So overall reading the book left me with a sense of contradictions. Contradictions that are inherent in us all but which come out so clearly when someone like Jornet writes about his life. The book isn’t an amazing feat of story telling, it’s a bit chaotic and the sections don’t always link together easily. It’s not even a particularly well written book but there is something raw and honest about it. It is the story of an introvert who would clearly rather be running in the mountains than writing the book and who is certainly not looking forward to the promotional work the book will require. It’s the story told as it would be told in a cafe with friends with asides and tangents and chaos and an assumed familiarity with his life and work which sometimes means there is a lack of context. I loved the book because it felt real, it felt human and because there was no attempt to hide the lack of need for other people or the disdain felt for many of his fellow humans. There was also no attempt to gloss over the contradictions. Jornet comes across as supremely arrogant in some ways and vulnerable and humble in others. In other words, he’s human with all the flaws, contradictions and issues and the book not only doesn’t hide them, it acknowledges and embraces them. That’s rare in a book by or about elite athletes.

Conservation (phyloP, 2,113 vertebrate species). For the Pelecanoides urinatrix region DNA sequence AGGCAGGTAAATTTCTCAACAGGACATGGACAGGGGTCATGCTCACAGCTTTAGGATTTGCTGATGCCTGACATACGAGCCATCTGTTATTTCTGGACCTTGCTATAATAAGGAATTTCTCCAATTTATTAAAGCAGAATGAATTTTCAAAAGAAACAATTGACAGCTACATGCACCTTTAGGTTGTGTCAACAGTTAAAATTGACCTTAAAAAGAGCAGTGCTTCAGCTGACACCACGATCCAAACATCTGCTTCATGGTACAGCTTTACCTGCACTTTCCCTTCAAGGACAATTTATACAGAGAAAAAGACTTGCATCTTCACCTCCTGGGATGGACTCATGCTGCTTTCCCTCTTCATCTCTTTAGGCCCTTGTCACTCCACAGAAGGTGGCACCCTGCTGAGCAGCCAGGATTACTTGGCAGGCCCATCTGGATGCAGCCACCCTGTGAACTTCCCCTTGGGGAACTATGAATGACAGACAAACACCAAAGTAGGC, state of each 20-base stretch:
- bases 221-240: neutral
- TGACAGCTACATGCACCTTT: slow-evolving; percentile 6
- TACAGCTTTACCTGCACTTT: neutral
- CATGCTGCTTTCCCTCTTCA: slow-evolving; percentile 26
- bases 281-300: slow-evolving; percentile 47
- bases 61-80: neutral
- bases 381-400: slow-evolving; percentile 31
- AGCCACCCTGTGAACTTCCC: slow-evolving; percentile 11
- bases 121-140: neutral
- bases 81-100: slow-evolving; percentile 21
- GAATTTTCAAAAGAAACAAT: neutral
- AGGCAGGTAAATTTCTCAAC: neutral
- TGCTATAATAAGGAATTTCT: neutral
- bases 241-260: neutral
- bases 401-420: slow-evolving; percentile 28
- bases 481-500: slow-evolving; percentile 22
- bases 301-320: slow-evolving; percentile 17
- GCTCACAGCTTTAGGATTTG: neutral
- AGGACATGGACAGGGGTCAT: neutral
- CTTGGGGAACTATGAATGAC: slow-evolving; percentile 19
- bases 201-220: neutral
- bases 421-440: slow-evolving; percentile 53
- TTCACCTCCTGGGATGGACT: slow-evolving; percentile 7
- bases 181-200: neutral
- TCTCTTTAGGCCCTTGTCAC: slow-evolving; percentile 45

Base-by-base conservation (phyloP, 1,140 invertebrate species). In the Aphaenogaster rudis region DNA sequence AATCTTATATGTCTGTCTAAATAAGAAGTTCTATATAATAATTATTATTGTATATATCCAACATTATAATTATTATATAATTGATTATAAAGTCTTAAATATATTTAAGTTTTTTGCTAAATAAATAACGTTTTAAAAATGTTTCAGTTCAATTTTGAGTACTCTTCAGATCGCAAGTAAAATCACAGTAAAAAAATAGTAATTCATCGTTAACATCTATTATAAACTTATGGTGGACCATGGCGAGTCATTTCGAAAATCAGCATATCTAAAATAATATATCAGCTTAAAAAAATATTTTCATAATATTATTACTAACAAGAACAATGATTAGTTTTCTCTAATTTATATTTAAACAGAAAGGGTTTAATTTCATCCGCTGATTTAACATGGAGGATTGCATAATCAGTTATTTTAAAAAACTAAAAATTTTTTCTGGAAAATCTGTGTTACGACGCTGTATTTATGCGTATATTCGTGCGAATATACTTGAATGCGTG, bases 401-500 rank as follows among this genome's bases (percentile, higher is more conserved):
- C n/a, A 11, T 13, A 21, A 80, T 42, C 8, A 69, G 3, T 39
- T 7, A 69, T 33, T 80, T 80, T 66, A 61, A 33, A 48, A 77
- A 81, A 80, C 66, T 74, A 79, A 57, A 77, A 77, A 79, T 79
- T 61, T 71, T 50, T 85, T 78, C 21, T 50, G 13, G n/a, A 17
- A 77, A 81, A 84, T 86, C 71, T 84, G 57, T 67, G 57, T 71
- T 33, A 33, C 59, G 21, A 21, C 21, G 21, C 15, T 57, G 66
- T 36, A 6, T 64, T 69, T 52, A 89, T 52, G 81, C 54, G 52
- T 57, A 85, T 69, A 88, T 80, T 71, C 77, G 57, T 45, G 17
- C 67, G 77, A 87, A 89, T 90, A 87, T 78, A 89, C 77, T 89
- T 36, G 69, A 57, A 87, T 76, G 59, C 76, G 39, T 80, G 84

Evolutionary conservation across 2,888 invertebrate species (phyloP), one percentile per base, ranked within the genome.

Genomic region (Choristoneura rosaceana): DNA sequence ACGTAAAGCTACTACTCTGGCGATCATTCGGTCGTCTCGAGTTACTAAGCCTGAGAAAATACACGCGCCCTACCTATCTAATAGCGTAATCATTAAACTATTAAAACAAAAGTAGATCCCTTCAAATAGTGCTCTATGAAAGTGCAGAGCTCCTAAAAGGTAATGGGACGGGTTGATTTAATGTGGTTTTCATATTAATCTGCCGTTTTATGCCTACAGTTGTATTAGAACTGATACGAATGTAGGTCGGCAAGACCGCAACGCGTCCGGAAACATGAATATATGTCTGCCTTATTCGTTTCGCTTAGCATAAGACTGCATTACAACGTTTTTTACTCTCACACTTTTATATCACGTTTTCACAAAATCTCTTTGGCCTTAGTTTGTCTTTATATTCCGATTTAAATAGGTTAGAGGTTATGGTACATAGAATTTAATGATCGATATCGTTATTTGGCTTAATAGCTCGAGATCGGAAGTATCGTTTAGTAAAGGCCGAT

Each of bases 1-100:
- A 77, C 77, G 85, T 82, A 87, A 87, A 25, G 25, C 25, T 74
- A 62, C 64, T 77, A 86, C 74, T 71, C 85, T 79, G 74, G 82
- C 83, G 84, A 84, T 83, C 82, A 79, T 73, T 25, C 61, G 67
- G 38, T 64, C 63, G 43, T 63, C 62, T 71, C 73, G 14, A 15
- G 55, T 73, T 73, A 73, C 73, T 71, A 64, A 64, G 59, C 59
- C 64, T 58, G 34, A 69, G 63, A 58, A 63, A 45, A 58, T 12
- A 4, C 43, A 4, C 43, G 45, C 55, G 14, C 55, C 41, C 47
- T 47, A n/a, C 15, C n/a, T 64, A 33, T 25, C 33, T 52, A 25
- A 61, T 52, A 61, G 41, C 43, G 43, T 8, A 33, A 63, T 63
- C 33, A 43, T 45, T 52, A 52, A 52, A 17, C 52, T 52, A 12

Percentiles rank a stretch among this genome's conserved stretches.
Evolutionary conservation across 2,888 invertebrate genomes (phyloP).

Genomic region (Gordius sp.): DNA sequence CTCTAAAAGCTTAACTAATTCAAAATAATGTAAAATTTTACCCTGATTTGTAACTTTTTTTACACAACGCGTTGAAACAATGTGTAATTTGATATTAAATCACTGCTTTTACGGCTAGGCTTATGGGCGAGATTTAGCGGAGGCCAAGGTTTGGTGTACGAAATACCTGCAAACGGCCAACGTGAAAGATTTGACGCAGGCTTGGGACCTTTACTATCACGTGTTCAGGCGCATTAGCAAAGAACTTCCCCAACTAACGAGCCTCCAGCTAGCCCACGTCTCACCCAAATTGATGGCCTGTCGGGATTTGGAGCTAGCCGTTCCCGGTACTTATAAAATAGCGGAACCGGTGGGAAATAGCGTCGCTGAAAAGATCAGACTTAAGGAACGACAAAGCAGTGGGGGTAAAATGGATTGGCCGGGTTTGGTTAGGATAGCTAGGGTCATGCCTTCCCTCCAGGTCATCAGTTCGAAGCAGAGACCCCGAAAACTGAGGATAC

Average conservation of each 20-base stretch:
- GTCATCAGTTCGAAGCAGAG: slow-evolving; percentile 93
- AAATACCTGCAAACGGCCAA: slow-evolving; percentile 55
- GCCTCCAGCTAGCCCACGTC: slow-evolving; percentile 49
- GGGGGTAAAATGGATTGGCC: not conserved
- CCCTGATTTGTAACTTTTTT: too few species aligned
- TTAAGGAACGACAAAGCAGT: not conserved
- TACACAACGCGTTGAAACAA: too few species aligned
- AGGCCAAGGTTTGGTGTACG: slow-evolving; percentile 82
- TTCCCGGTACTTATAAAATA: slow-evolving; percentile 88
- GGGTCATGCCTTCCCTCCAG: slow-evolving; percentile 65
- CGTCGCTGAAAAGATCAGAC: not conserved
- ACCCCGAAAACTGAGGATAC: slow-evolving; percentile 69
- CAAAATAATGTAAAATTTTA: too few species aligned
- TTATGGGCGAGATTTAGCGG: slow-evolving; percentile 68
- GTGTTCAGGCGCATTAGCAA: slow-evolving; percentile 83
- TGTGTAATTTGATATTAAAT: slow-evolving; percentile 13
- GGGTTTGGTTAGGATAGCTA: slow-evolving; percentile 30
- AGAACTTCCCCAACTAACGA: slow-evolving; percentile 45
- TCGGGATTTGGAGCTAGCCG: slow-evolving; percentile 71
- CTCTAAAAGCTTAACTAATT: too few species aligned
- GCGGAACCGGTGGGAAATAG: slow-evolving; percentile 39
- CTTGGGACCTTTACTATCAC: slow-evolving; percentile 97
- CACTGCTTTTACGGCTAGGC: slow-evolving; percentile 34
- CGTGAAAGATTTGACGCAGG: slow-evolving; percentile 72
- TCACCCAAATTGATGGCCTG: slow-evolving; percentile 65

Happy reading.